Monday, March 10, 2014

Lenten Reflections, Day 3: Giving Up Independence

I finished up my teaching assignment on Saturday afternoon and hurried to the airport to catch my 4:40 flight home, only to find, upon my arrival, that the flight had been cancelled.

The next flight was at 6:35, so I had to hang around the airport and kill some time. It was a minor inconvenience for me—I was just heading home rather than racing for a connecting flight or trying to get to an important meeting on time. I had plenty of reading material and a computer to keep me occupied during my wait.

The man at the airline’s check-in counter was apologetic and kind. We explored a couple of options for me and agreed that waiting the extra couple of hours was the best choice. He gave me my new boarding pass and I went upstairs, passed successfully through security, and settled in.

That airline official, at the end of his shift, would climb into his car, drive home, eat dinner, chat with his family, catch up on past episodes of Breaking Bad, and go to bed. All the people who had to be redirected because of the cancelled flight, however, had evenings that were disrupted because of the delay. Each traveller—including me—had become dependent upon a man (and the airline he represented) who did not have to share the inconveniences that had been inflicted upon us. Perhaps he had to put up with some grouchy customers, but he still got to go home on time.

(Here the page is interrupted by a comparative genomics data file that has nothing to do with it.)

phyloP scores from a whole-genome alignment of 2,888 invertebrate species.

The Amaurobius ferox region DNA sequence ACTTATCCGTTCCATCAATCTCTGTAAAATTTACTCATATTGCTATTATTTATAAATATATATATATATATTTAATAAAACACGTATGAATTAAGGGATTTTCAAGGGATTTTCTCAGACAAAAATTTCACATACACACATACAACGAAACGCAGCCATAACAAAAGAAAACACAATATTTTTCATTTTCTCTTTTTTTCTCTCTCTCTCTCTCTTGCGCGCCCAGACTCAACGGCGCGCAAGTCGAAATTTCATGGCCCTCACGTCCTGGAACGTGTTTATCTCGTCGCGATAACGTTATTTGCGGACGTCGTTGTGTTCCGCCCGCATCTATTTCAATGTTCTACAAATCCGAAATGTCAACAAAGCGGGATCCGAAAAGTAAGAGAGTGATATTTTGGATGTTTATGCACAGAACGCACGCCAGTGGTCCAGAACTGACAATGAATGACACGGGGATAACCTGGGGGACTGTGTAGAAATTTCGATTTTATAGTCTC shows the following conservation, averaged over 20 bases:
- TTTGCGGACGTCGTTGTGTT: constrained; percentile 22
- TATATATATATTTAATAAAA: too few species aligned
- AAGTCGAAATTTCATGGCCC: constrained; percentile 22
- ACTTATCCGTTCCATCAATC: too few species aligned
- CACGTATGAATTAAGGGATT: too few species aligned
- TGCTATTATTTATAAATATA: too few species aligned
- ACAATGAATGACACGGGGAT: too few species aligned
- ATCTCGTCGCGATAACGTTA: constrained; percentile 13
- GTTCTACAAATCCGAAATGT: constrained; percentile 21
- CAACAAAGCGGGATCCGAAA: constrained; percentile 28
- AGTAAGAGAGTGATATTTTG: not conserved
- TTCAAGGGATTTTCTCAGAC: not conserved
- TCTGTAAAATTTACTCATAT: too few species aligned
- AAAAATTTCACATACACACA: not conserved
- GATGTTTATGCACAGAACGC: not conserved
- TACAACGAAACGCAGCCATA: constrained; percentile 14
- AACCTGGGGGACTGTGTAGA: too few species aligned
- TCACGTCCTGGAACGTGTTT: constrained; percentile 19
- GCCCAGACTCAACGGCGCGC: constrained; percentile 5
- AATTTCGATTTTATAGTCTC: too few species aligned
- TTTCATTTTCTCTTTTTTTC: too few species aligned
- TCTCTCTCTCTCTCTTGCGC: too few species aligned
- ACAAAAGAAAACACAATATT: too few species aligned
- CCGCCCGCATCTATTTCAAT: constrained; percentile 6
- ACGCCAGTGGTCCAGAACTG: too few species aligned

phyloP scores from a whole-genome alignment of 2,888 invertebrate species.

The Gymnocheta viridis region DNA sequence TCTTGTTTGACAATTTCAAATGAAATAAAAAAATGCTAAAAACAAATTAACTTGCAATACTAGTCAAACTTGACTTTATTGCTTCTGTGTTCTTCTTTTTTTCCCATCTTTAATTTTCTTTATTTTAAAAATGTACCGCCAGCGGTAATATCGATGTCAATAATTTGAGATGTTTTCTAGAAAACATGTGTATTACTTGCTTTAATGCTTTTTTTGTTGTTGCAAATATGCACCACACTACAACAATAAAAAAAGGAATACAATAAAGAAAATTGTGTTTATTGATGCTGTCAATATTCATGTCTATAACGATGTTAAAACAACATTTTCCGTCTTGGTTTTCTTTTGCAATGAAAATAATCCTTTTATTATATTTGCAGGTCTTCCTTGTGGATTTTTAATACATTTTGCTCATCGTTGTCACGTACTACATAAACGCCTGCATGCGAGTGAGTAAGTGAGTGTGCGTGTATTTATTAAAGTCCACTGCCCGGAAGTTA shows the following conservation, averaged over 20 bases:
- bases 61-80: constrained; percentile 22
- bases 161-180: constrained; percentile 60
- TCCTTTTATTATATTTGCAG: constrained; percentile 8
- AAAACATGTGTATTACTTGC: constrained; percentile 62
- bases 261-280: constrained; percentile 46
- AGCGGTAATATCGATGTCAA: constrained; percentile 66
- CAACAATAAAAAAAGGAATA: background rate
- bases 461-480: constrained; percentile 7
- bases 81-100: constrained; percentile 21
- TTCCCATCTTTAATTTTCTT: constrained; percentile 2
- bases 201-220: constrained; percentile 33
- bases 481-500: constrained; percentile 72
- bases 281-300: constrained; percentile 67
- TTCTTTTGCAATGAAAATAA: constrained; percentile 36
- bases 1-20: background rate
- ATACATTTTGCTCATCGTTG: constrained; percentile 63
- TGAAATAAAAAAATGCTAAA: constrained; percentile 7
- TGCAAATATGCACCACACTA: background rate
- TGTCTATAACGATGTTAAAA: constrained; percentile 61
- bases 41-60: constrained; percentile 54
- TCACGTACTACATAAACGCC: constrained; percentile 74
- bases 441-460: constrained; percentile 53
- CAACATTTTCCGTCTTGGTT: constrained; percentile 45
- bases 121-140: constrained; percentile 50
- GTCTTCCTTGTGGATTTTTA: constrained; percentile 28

Given the circumstances, I am not holding a grudge against that man. He recognized my plight, helped me consider some options, and expressed his apologies on behalf of his employer. I didn’t come away feeling exploited or disparaged, even though I recognized my dependence on him and the airline to get me home at a reasonable time.

There have been times when people have been dependent upon me. How have I treated them? Did they come away with a sense that they were lesser humans than others because of their need for care? Did they feel that I had little or no concern for their pain or discomfort because it was not truly shared between us? Or did they experience me entering into their circumstance with them, helping to shoulder a burden they could not endure alone? Did they hear me express grief over a tragedy that was not mine to share, or did they just hear the clicking of my tongue as I stood away from them, glad that the sufferer was not me?

In speaking of Jesus, the writer of the book of Hebrews says,

“For we do not have a high priest who is unable to sympathize with our weaknesses, but we have one who in every respect has been tested as we are, yet without sin. Let us therefore approach the throne of grace with boldness, so that we may receive mercy and find grace to help in time of need.” (Hebrews 4:15-16)

We can confidently expect God’s mercy and grace in our time of need because we believe that, in Jesus, God has fully entered into all that it means to be human. When others become dependent upon us, may we cast our lots with the One who truly sympathizes with our weaknesses.

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